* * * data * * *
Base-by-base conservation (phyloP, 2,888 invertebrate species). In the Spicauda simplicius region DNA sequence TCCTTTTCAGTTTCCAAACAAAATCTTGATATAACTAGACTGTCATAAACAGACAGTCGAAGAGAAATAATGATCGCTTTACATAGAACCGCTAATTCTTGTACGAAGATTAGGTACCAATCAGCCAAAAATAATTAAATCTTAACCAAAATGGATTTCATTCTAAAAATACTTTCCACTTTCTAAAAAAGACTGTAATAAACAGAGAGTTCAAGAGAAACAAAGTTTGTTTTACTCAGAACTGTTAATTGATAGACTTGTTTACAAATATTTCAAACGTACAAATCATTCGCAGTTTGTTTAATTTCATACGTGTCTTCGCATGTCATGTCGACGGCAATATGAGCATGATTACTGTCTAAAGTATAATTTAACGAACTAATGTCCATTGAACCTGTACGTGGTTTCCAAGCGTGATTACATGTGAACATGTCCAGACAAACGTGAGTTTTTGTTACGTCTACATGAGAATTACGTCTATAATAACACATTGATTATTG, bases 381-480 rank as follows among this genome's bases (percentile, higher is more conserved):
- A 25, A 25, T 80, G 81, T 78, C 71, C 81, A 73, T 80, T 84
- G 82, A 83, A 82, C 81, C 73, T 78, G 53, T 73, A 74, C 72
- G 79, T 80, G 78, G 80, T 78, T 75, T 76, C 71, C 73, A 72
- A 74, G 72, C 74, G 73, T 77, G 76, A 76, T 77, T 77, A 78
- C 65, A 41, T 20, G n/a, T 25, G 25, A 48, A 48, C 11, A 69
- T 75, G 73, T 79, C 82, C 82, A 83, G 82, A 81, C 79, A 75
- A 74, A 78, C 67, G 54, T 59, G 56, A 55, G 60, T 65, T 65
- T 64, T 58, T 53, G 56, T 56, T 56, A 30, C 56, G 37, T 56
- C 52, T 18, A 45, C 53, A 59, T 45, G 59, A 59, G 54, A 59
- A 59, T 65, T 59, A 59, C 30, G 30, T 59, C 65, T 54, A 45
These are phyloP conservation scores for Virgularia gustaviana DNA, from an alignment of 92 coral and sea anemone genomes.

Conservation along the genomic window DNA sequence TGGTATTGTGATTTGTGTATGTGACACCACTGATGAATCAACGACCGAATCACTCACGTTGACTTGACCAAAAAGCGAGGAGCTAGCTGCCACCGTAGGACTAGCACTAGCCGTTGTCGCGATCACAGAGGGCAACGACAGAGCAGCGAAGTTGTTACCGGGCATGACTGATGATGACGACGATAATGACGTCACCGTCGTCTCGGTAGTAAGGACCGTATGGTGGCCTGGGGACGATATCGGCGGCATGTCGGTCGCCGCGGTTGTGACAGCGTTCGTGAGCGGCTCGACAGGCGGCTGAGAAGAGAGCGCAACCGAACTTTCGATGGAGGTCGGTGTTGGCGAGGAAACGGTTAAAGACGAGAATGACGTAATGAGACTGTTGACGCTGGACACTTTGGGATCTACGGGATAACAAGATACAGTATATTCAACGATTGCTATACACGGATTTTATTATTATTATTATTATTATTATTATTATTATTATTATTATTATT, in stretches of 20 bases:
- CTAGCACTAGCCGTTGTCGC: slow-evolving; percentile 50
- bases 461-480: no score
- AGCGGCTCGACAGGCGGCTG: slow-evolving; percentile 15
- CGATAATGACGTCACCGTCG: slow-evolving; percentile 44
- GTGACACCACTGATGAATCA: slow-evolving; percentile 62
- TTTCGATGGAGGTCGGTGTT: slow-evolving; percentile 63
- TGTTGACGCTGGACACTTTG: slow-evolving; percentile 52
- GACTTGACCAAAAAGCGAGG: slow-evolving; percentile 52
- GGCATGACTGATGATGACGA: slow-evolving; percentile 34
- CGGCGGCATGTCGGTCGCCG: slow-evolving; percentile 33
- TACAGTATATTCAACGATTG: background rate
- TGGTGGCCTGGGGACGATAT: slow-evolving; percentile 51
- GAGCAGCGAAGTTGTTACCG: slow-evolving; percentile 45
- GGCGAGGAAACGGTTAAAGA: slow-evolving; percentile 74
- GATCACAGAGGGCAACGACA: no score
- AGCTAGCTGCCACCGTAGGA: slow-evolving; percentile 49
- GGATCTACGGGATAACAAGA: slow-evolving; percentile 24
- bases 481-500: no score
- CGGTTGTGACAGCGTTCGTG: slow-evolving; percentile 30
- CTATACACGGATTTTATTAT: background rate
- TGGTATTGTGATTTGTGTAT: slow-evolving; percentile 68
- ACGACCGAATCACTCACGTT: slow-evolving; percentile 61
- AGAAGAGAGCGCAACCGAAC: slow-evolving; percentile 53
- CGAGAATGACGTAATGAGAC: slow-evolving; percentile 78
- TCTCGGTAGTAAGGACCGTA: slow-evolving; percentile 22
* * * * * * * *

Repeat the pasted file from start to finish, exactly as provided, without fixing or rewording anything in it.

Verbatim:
Base-by-base conservation (phyloP, 2,888 invertebrate species). In the Spicauda simplicius region DNA sequence TCCTTTTCAGTTTCCAAACAAAATCTTGATATAACTAGACTGTCATAAACAGACAGTCGAAGAGAAATAATGATCGCTTTACATAGAACCGCTAATTCTTGTACGAAGATTAGGTACCAATCAGCCAAAAATAATTAAATCTTAACCAAAATGGATTTCATTCTAAAAATACTTTCCACTTTCTAAAAAAGACTGTAATAAACAGAGAGTTCAAGAGAAACAAAGTTTGTTTTACTCAGAACTGTTAATTGATAGACTTGTTTACAAATATTTCAAACGTACAAATCATTCGCAGTTTGTTTAATTTCATACGTGTCTTCGCATGTCATGTCGACGGCAATATGAGCATGATTACTGTCTAAAGTATAATTTAACGAACTAATGTCCATTGAACCTGTACGTGGTTTCCAAGCGTGATTACATGTGAACATGTCCAGACAAACGTGAGTTTTTGTTACGTCTACATGAGAATTACGTCTATAATAACACATTGATTATTG, bases 381-480 rank as follows among this genome's bases (percentile, higher is more conserved):
- A 25, A 25, T 80, G 81, T 78, C 71, C 81, A 73, T 80, T 84
- G 82, A 83, A 82, C 81, C 73, T 78, G 53, T 73, A 74, C 72
- G 79, T 80, G 78, G 80, T 78, T 75, T 76, C 71, C 73, A 72
- A 74, G 72, C 74, G 73, T 77, G 76, A 76, T 77, T 77, A 78
- C 65, A 41, T 20, G n/a, T 25, G 25, A 48, A 48, C 11, A 69
- T 75, G 73, T 79, C 82, C 82, A 83, G 82, A 81, C 79, A 75
- A 74, A 78, C 67, G 54, T 59, G 56, A 55, G 60, T 65, T 65
- T 64, T 58, T 53, G 56, T 56, T 56, A 30, C 56, G 37, T 56
- C 52, T 18, A 45, C 53, A 59, T 45, G 59, A 59, G 54, A 59
- A 59, T 65, T 59, A 59, C 30, G 30, T 59, C 65, T 54, A 45
These are phyloP conservation scores for Virgularia gustaviana DNA, from an alignment of 92 coral and sea anemone genomes.

Conservation along the genomic window DNA sequence TGGTATTGTGATTTGTGTATGTGACACCACTGATGAATCAACGACCGAATCACTCACGTTGACTTGACCAAAAAGCGAGGAGCTAGCTGCCACCGTAGGACTAGCACTAGCCGTTGTCGCGATCACAGAGGGCAACGACAGAGCAGCGAAGTTGTTACCGGGCATGACTGATGATGACGACGATAATGACGTCACCGTCGTCTCGGTAGTAAGGACCGTATGGTGGCCTGGGGACGATATCGGCGGCATGTCGGTCGCCGCGGTTGTGACAGCGTTCGTGAGCGGCTCGACAGGCGGCTGAGAAGAGAGCGCAACCGAACTTTCGATGGAGGTCGGTGTTGGCGAGGAAACGGTTAAAGACGAGAATGACGTAATGAGACTGTTGACGCTGGACACTTTGGGATCTACGGGATAACAAGATACAGTATATTCAACGATTGCTATACACGGATTTTATTATTATTATTATTATTATTATTATTATTATTATTATTATTATT, in stretches of 20 bases:
- CTAGCACTAGCCGTTGTCGC: slow-evolving; percentile 50
- bases 461-480: no score
- AGCGGCTCGACAGGCGGCTG: slow-evolving; percentile 15
- CGATAATGACGTCACCGTCG: slow-evolving; percentile 44
- GTGACACCACTGATGAATCA: slow-evolving; percentile 62
- TTTCGATGGAGGTCGGTGTT: slow-evolving; percentile 63
- TGTTGACGCTGGACACTTTG: slow-evolving; percentile 52
- GACTTGACCAAAAAGCGAGG: slow-evolving; percentile 52
- GGCATGACTGATGATGACGA: slow-evolving; percentile 34
- CGGCGGCATGTCGGTCGCCG: slow-evolving; percentile 33
- TACAGTATATTCAACGATTG: background rate
- TGGTGGCCTGGGGACGATAT: slow-evolving; percentile 51
- GAGCAGCGAAGTTGTTACCG: slow-evolving; percentile 45
- GGCGAGGAAACGGTTAAAGA: slow-evolving; percentile 74
- GATCACAGAGGGCAACGACA: no score
- AGCTAGCTGCCACCGTAGGA: slow-evolving; percentile 49
- GGATCTACGGGATAACAAGA: slow-evolving; percentile 24
- bases 481-500: no score
- CGGTTGTGACAGCGTTCGTG: slow-evolving; percentile 30
- CTATACACGGATTTTATTAT: background rate
- TGGTATTGTGATTTGTGTAT: slow-evolving; percentile 68
- ACGACCGAATCACTCACGTT: slow-evolving; percentile 61
- AGAAGAGAGCGCAACCGAAC: slow-evolving; percentile 53
- CGAGAATGACGTAATGAGAC: slow-evolving; percentile 78
- TCTCGGTAGTAAGGACCGTA: slow-evolving; percentile 22